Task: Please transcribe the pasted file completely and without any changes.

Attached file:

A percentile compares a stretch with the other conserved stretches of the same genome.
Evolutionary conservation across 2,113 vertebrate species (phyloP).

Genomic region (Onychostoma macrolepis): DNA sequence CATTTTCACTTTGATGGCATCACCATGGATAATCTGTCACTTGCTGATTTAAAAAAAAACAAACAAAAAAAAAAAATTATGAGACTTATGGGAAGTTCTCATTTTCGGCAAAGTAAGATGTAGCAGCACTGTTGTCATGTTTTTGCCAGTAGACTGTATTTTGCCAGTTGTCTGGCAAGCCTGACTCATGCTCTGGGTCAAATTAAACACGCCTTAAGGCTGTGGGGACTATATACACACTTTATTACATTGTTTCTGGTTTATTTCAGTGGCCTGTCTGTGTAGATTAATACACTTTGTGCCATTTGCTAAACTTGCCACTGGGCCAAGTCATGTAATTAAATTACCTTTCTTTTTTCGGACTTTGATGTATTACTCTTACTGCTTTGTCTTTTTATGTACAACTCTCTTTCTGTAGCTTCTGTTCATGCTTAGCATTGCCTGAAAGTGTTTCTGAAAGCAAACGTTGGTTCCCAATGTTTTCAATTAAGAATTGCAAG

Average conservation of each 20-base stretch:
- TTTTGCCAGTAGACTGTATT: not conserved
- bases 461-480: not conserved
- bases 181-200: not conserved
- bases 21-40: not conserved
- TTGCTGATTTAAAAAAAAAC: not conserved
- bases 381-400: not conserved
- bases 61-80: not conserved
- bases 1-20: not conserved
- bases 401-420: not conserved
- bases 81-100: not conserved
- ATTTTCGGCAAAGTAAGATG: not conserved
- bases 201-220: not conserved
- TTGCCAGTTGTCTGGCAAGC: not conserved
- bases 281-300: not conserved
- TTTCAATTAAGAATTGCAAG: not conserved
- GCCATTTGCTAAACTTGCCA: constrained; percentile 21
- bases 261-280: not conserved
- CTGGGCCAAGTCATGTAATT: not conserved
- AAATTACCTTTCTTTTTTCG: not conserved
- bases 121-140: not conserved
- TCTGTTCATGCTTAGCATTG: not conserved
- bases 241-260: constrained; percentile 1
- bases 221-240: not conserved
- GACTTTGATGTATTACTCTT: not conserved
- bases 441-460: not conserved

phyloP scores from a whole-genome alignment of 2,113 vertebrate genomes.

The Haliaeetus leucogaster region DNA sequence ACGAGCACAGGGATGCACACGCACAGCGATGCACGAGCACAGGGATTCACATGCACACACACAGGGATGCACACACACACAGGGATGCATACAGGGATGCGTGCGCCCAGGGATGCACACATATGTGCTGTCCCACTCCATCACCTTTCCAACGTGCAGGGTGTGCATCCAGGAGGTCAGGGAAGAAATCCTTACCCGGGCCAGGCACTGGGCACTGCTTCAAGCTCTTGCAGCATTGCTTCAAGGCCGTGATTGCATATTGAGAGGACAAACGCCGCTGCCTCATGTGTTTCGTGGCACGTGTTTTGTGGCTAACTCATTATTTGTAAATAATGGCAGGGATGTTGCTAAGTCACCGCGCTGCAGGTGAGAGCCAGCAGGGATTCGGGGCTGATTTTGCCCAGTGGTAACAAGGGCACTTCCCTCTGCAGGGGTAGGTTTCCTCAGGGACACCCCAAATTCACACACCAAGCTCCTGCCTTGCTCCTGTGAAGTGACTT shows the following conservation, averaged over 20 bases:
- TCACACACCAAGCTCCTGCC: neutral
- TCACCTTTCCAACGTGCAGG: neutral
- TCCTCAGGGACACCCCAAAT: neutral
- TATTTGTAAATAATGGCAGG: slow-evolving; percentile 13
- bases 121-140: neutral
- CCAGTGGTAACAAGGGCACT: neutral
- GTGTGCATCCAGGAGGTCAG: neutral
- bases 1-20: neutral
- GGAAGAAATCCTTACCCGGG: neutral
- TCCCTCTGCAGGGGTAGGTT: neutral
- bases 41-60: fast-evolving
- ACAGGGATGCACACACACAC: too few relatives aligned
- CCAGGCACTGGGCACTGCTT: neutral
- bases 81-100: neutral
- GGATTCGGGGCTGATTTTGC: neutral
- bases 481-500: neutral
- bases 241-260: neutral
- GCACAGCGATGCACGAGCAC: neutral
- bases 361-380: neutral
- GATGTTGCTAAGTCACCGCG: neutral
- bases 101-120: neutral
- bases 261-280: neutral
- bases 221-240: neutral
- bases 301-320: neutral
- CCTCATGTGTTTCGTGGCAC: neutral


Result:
A percentile compares a stretch with the other conserved stretches of the same genome.
Evolutionary conservation across 2,113 vertebrate species (phyloP).

Genomic region (Onychostoma macrolepis): DNA sequence CATTTTCACTTTGATGGCATCACCATGGATAATCTGTCACTTGCTGATTTAAAAAAAAACAAACAAAAAAAAAAAATTATGAGACTTATGGGAAGTTCTCATTTTCGGCAAAGTAAGATGTAGCAGCACTGTTGTCATGTTTTTGCCAGTAGACTGTATTTTGCCAGTTGTCTGGCAAGCCTGACTCATGCTCTGGGTCAAATTAAACACGCCTTAAGGCTGTGGGGACTATATACACACTTTATTACATTGTTTCTGGTTTATTTCAGTGGCCTGTCTGTGTAGATTAATACACTTTGTGCCATTTGCTAAACTTGCCACTGGGCCAAGTCATGTAATTAAATTACCTTTCTTTTTTCGGACTTTGATGTATTACTCTTACTGCTTTGTCTTTTTATGTACAACTCTCTTTCTGTAGCTTCTGTTCATGCTTAGCATTGCCTGAAAGTGTTTCTGAAAGCAAACGTTGGTTCCCAATGTTTTCAATTAAGAATTGCAAG

Average conservation of each 20-base stretch:
- TTTTGCCAGTAGACTGTATT: not conserved
- bases 461-480: not conserved
- bases 181-200: not conserved
- bases 21-40: not conserved
- TTGCTGATTTAAAAAAAAAC: not conserved
- bases 381-400: not conserved
- bases 61-80: not conserved
- bases 1-20: not conserved
- bases 401-420: not conserved
- bases 81-100: not conserved
- ATTTTCGGCAAAGTAAGATG: not conserved
- bases 201-220: not conserved
- TTGCCAGTTGTCTGGCAAGC: not conserved
- bases 281-300: not conserved
- TTTCAATTAAGAATTGCAAG: not conserved
- GCCATTTGCTAAACTTGCCA: constrained; percentile 21
- bases 261-280: not conserved
- CTGGGCCAAGTCATGTAATT: not conserved
- AAATTACCTTTCTTTTTTCG: not conserved
- bases 121-140: not conserved
- TCTGTTCATGCTTAGCATTG: not conserved
- bases 241-260: constrained; percentile 1
- bases 221-240: not conserved
- GACTTTGATGTATTACTCTT: not conserved
- bases 441-460: not conserved

phyloP scores from a whole-genome alignment of 2,113 vertebrate genomes.

The Haliaeetus leucogaster region DNA sequence ACGAGCACAGGGATGCACACGCACAGCGATGCACGAGCACAGGGATTCACATGCACACACACAGGGATGCACACACACACAGGGATGCATACAGGGATGCGTGCGCCCAGGGATGCACACATATGTGCTGTCCCACTCCATCACCTTTCCAACGTGCAGGGTGTGCATCCAGGAGGTCAGGGAAGAAATCCTTACCCGGGCCAGGCACTGGGCACTGCTTCAAGCTCTTGCAGCATTGCTTCAAGGCCGTGATTGCATATTGAGAGGACAAACGCCGCTGCCTCATGTGTTTCGTGGCACGTGTTTTGTGGCTAACTCATTATTTGTAAATAATGGCAGGGATGTTGCTAAGTCACCGCGCTGCAGGTGAGAGCCAGCAGGGATTCGGGGCTGATTTTGCCCAGTGGTAACAAGGGCACTTCCCTCTGCAGGGGTAGGTTTCCTCAGGGACACCCCAAATTCACACACCAAGCTCCTGCCTTGCTCCTGTGAAGTGACTT shows the following conservation, averaged over 20 bases:
- TCACACACCAAGCTCCTGCC: neutral
- TCACCTTTCCAACGTGCAGG: neutral
- TCCTCAGGGACACCCCAAAT: neutral
- TATTTGTAAATAATGGCAGG: slow-evolving; percentile 13
- bases 121-140: neutral
- CCAGTGGTAACAAGGGCACT: neutral
- GTGTGCATCCAGGAGGTCAG: neutral
- bases 1-20: neutral
- GGAAGAAATCCTTACCCGGG: neutral
- TCCCTCTGCAGGGGTAGGTT: neutral
- bases 41-60: fast-evolving
- ACAGGGATGCACACACACAC: too few relatives aligned
- CCAGGCACTGGGCACTGCTT: neutral
- bases 81-100: neutral
- GGATTCGGGGCTGATTTTGC: neutral
- bases 481-500: neutral
- bases 241-260: neutral
- GCACAGCGATGCACGAGCAC: neutral
- bases 361-380: neutral
- GATGTTGCTAAGTCACCGCG: neutral
- bases 101-120: neutral
- bases 261-280: neutral
- bases 221-240: neutral
- bases 301-320: neutral
- CCTCATGTGTTTCGTGGCAC: neutral